A petition from members of the Oklahoma State Board of Education, as well as parents and teachers, asks the state’s highest court to throw out a law signed by Gov. Mary Fallin earlier this month that repealed the Common Core State Standards.
The petition, which was filed June 25, claims that House Bill 3399 gives the state legislature too much power over the standards-adoption process, according to the The Oklahoman newspaper. That legislation gives the state school board authority to draft new standards in consultation with other state officials, but the legislature ultimately has the power to approve the standards that the state board adopts.
The attorney for those who submitted the petition, Robert McCampbell, told the state Supreme Court that while state lawmakers have a role to play in education, the new law “goes beyond setting policy and would have the Legislature involved in actually administering what would be happening inside Oklahoma classrooms by having the Legislature control the drafting of the subject matter standards.”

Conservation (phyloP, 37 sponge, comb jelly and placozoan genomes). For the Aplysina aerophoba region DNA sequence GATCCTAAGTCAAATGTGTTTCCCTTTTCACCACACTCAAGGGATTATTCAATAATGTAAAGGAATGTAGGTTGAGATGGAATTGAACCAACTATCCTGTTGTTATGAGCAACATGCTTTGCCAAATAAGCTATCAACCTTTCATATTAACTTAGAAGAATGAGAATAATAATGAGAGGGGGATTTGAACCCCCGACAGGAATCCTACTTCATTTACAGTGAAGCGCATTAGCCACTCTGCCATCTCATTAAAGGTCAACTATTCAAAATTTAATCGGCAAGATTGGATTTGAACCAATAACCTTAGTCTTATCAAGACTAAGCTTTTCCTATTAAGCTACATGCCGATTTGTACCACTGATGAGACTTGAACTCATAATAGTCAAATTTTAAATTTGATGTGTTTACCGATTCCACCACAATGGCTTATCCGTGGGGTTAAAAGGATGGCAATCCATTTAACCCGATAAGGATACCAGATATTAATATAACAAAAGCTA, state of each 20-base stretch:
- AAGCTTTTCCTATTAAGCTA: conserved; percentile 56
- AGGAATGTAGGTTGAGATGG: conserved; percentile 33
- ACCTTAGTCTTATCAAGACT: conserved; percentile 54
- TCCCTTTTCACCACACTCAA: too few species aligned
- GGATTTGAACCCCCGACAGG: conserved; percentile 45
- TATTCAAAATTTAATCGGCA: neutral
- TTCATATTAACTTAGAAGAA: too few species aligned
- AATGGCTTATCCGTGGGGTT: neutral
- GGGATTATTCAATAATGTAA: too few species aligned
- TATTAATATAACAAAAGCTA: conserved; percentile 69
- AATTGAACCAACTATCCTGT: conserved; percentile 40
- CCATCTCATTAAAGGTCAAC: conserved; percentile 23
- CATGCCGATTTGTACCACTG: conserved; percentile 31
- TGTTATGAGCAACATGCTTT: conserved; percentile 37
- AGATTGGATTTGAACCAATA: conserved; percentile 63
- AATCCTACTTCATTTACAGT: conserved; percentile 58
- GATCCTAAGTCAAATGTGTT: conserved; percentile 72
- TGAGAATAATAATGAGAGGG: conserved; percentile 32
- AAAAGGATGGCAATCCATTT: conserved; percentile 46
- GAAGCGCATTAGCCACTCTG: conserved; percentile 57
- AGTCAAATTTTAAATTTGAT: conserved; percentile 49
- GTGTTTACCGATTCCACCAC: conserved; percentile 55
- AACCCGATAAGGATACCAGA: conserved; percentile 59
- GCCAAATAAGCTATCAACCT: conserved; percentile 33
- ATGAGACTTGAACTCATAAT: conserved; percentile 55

If this argument sounds familiar, that’s because I mentioned McCampbell nearly a month ago, when he wrote a letter to Fallin (before she signed the bill into law) warning that the legislation potentially ran afoul of the state’s constitution, which specifies the creation and duties of the state school board. At the time, McCampbell was writing on behalf of the National Association of State Boards of Education, an Arlington, Va.-based organization that has state school boards as members and subsequently is wary of laws granting legislatures more power over content standards.
A spokesman for Fallin told The Oklahoman that the governor hopes that the repeal of common core in the state will stand, even if the court chooses to take action regarding the legislature’s new power over standards.
My colleague Catherine Gewertz recently published a piece analyzing moves by state lawmakers to increase their oversight of standards in light of the ongoing political fight over the common core.
A version of this news article first appeared in the State EdWatch blog.